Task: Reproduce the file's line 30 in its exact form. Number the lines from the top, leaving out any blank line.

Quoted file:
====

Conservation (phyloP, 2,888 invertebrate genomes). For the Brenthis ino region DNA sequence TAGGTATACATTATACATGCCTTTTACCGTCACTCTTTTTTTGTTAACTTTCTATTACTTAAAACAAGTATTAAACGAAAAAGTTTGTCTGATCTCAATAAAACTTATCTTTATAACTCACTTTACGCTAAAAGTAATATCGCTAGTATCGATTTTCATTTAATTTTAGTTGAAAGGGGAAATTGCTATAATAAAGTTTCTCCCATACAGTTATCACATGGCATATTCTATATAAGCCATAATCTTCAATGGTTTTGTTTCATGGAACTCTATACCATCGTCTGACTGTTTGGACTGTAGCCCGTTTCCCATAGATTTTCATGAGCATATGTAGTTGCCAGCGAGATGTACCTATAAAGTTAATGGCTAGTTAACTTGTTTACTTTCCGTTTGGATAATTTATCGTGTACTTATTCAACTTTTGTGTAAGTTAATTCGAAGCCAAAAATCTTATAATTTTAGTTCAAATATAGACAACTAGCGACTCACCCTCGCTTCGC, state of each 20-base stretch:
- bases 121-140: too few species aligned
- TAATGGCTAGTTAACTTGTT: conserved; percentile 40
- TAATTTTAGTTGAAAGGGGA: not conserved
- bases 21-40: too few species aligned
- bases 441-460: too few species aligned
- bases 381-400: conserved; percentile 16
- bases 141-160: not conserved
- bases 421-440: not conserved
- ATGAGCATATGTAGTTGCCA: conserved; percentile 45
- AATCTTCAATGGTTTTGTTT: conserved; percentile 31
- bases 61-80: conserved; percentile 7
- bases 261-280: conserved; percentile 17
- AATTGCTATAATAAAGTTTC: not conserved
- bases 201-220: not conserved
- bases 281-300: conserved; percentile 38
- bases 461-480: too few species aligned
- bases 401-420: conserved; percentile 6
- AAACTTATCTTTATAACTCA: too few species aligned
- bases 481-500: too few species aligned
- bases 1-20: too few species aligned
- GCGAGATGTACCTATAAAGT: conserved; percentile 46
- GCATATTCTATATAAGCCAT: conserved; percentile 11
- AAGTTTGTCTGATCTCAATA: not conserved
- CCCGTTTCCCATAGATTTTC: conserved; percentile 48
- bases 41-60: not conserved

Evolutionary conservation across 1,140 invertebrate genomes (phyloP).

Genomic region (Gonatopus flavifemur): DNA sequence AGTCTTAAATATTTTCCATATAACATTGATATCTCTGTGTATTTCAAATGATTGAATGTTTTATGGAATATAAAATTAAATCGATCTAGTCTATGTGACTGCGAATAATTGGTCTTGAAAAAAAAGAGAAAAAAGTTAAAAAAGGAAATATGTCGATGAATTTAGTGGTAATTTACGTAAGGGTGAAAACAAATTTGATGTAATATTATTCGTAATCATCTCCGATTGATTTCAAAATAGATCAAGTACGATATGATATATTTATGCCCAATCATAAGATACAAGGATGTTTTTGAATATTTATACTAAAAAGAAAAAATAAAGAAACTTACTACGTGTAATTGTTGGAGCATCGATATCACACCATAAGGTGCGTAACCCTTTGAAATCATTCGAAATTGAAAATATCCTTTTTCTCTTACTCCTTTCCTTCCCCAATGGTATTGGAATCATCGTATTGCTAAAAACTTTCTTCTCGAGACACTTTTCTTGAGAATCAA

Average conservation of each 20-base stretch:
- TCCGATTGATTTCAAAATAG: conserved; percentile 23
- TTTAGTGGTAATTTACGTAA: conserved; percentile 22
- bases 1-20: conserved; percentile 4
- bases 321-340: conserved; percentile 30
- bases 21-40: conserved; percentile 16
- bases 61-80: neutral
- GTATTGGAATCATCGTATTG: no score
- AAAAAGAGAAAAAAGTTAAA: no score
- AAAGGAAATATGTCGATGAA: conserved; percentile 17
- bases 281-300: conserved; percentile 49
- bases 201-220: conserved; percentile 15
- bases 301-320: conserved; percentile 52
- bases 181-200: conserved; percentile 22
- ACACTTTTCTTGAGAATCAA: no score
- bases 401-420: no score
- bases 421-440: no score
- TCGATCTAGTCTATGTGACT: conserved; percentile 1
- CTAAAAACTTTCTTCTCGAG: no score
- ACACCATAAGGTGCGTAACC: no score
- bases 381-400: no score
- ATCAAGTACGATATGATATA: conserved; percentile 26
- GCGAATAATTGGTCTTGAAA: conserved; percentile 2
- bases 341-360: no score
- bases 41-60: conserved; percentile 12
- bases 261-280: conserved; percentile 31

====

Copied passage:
- TCCGATTGATTTCAAAATAG: conserved; percentile 23